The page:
First, we tested an alternate measure of neighborhood racial composition: whether respondents reported living on tribal lands such as a reservation, pueblo, or Alaska Native village (“yes” n = 109). In exploratory analyses, the association between geographic/neighborhood characteristics and discrimination among Native Americans was mixed. By Candyce H. Stapen.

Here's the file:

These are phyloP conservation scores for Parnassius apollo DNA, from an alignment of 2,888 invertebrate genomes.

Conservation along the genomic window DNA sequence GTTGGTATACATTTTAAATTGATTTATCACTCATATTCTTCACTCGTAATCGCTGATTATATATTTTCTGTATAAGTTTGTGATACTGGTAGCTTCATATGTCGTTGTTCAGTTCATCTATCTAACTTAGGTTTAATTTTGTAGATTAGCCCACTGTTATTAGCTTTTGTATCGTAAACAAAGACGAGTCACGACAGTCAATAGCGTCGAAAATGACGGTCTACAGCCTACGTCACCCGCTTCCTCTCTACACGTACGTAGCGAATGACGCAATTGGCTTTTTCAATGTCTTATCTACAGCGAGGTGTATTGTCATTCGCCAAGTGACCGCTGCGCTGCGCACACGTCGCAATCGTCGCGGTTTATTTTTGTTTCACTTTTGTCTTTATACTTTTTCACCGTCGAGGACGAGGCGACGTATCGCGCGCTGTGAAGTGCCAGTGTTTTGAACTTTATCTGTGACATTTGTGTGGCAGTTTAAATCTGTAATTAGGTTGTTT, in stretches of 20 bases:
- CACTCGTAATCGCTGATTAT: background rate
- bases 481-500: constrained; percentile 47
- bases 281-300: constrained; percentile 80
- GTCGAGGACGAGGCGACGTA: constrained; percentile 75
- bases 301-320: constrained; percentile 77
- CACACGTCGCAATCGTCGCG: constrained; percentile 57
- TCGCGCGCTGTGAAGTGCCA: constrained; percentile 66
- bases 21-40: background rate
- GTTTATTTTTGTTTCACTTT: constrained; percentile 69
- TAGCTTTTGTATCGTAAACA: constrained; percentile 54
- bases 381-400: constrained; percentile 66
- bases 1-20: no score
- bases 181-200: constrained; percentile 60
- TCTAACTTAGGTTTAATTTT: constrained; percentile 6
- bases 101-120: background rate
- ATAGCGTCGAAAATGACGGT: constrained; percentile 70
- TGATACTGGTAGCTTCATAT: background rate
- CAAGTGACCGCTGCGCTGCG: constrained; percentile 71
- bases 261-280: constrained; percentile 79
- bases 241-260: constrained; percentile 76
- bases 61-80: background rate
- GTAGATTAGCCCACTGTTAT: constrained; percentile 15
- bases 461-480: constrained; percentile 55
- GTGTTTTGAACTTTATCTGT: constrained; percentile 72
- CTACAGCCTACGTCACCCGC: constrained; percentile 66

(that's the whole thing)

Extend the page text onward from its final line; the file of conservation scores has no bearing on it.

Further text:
Mary G. Findling, PhD, SM, Department of Health Policy and Management, Harvard T.H. Questions on harassment, violence, and avoiding institutions for fear of discrimination were asked about whether they had been experienced by either respondents or their family members because of the sensitive nature of the topic. Previous research suggests that these experiences have had massive and cumulative effects on the physical, emotional, and psychological health of Native American individuals and communities.1-4 Research also shows that experiences of discrimination and harassment (including disproportionate exposures to trauma and recurrent microaggressions) have severe negative consequences for Native Americans' health behaviors and related outcomes.1-12 Major issues experienced by Native Americans include high mortality rates, poor health, low‐quality health care, suicide, drug and alcohol abuse, depression, and sexual violence.5, 13, Prior research indicates that for some US minorities, socioeconomic status, geographic variation, and neighborhood conditions may moderate the relationships between race, discrimination, and health. Due to our sample size, this study was limited in our ability to examine more nuanced patterns in experiences of discrimination along neighborhood and geographic lines, but future research should explore potentially important differences in Native Americans' experiences by geographic location, cultural identity, tribal affiliation, and residential segregation.16-19, 33. and you may need to create a new Wiley Online Library account. Large confidence intervals in some logistic regression models (eg, health care avoidance) should be cautiously interpreted, as they may indicate low precision in estimates. Little research has examined discrimination among Native Americans and alternate measures of geography—whether living on tribal lands, or in rural areas—and our models showed no association with higher odds of reporting overall discrimination. 10 Places for Native American Vacation Experiences with Your Family By Candyce H. Stapen. Working off-campus? The full text of this article hosted at is unavailable due to technical difficulties.